Rather than simply moving forward, the cannabis industry has leapt ahead in 2018. Arguably the biggest achievement for the industry is the legalization of recreation marijuana in Canada. Long discussed as an option, lawmakers and Prime Minister Justin Trudeau turned the idea into reality on Oct. 17, 2018. Once initial supply shortages are dealt with, and pending the capacity ramp-up of dozens of growers, we could be looking at a multibillion-dollar industry.

In case you missed it: The FDA made history

However, flying under the radar of this major event is the fact that the U.S. Food and Drug Administration (FDA) made history as well. On June 25, the regulatory agency approved the very first cannabis-derived drug. Mind you, synthetic versions of tetrahydrocannabinol (THC) have previously been approved by the FDA, but never a drug that was entirely derived from natural cannabinoids.

A tipped over bottle containing dried cannabis flower lying atop a doctor's prescription pad.

Image source: Getty Images.

The drug in question that received the historic green light was GW Pharmaceuticals' (GWPH) Epidiolex, a treatment for two rare types of childhood-onset epilepsy -- Dravet syndrome and Lennox-Gastaut syndrome (LGS). This oral, cannabidiol (CBD)-based drug shined in multiple late-stage studies. CBD is the nonpsychoactive cannabinoid best known for its perceived medical benefits.

In one of the company's pivotal studies involving Dravet syndrome patients, those receiving Epidiolex were three times likelier to see a statistically significant reduction in seizure frequency from baseline relative to the placebo (39% vs. 13%).

Meanwhile, study results published in the New England Journal of Medicine for LGS patients showed a 37.2% reduction in drop-seizure frequency from baseline in the low-dose Epidiolex arm and a 41.9% decline in in the high-dose arm. Comparatively, only a 17.2% drop-seizure frequency decline was noted in the placebo group. It's these trial results that allowed GW Pharmaceuticals' to receive a unanimous recommendation of approval from the FDA's advisory panel (note, the FDA isn't required to follow the recommendation of its panel but often does), and to subsequently get the thumbs-up from the FDA. 

GW Pharmaceuticals did, however, have some waiting to do following its approval. That's because cannabidiol is a controlled substance at the federal level and, therefore, Epidiolex would need to be scheduled by the U.S. Drug Enforcement Agency (DEA). In September, the DEA made its ruling, judging Epidiolex to be a Schedule V substance, the least restrictive of all controlled classifications.

A bottle of Epidiolex oral solution, next to its packaging box and two droppers.

Image source: GW Pharmaceuticals.

GW Pharmaceuticals' cannabis-derived drug is now available, but investors should be wary

The only thing left for GW Pharmaceuticals was to actually launch Epidiolex in the U.S., which is exactly what it did on Thursday, Nov. 1. Although GW Pharmaceuticals fully expects insurers to cover the tab on Epidiolex, it'll come with a list price of $32,500 a year. According to the company, that's in line with the cost of other anti-epileptic drugs within the space.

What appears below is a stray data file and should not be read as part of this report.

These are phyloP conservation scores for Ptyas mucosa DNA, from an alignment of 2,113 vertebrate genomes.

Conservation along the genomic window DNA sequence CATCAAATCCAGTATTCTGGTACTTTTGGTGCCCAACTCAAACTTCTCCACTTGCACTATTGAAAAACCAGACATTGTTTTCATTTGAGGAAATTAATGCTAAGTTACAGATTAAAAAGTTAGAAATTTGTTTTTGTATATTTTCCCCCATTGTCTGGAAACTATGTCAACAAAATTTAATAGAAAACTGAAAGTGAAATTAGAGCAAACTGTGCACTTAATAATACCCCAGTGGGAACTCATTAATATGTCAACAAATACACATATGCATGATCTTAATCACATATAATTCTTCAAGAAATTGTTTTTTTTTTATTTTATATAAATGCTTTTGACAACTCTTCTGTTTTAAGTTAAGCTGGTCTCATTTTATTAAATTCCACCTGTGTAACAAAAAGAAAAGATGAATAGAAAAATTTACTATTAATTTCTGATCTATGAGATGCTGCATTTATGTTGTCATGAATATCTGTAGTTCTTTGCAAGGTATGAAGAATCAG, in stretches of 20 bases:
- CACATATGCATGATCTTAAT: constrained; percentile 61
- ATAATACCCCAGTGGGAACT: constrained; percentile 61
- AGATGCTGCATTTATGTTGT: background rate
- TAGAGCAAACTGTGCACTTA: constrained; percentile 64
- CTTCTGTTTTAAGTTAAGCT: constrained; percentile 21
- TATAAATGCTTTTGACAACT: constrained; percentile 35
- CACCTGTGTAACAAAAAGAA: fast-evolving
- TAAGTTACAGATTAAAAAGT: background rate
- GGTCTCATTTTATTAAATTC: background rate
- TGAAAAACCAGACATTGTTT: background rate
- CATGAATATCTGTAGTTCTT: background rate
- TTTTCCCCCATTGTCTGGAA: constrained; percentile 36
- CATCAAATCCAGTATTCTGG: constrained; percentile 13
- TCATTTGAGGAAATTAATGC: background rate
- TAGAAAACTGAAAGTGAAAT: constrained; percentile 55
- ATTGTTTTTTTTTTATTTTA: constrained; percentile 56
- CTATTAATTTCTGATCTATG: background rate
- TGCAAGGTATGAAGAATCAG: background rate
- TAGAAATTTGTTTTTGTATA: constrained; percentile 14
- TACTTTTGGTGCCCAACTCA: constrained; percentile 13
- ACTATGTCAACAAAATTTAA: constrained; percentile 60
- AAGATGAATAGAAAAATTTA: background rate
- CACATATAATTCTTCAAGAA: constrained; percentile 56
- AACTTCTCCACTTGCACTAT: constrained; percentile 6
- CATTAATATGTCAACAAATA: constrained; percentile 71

While Epidiolex's prescription availability sounds like great news -- GW Pharmaceuticals' stock rose more than $7 per share following the announcement -- there's more to this story than meets the eye.

For starters, we've seen similar stories like GW's Epidiolex play out before. Practically all drug developers are confident that insurers will pay a premium list price for a unique drug, but that doesn't always prove true. In recent years, GlaxoSmithKline faced pressure from insurers for the pricing of its new line of long-lasting COPD and asthma products. Even though Glaxo eventually saw sales of Breo Ellipta and Anoro Ellipta soar, it took much longer than anyone anticipated for insurer coverage to be sufficient.

Biotech blue-chip Amgen has faced similar issues with next-generation cholesterol medicine Repatha, which it recently had to lower in price by almost 60% a year. The point being, there's no guarantee that insurers will be on board with GW Pharmaceuticals' $32,500 list price, even if they're getting substantial discounts. And if Epidiolex doesn't have adequate insurance coverage, you can expect it to negatively impact GW Pharmaceuticals' share price.

Two lab researchers examining red fluid in test tubes and making notes on a clipboard.

Image source: Getty Images.

The other concern here is that even though Epidiolex is the only approved medicine for Dravet syndrome, and a new choice for LGS patients, it's unlikely to hold this distinction for long. Rival Zogenix (ZGNX) has delivered surprisingly strong results from experimental drug ZX008. In mid-July, Zogenix announced a second pivotal-stage study involving ZX008 as a treatment for Dravet syndrome and, like the first late-stage study, it easily met its primary endpoint. Patients taking ZX008 achieved a nearly 55% greater reduction in mean monthly convulsive seizures relative to the placebo group. 

At the moment, all signs would appear to point to Zogenix's lead drug gaining approval in the not-so-distant future. That would certainly reduce the sales outlook for GW Pharmaceuticals' Epidiolex.

As I've opined previously, GW Pharmaceuticals could very well be responsible for making history, but there's no guarantee it'll translate into big profits for the company or gains for its shareholders.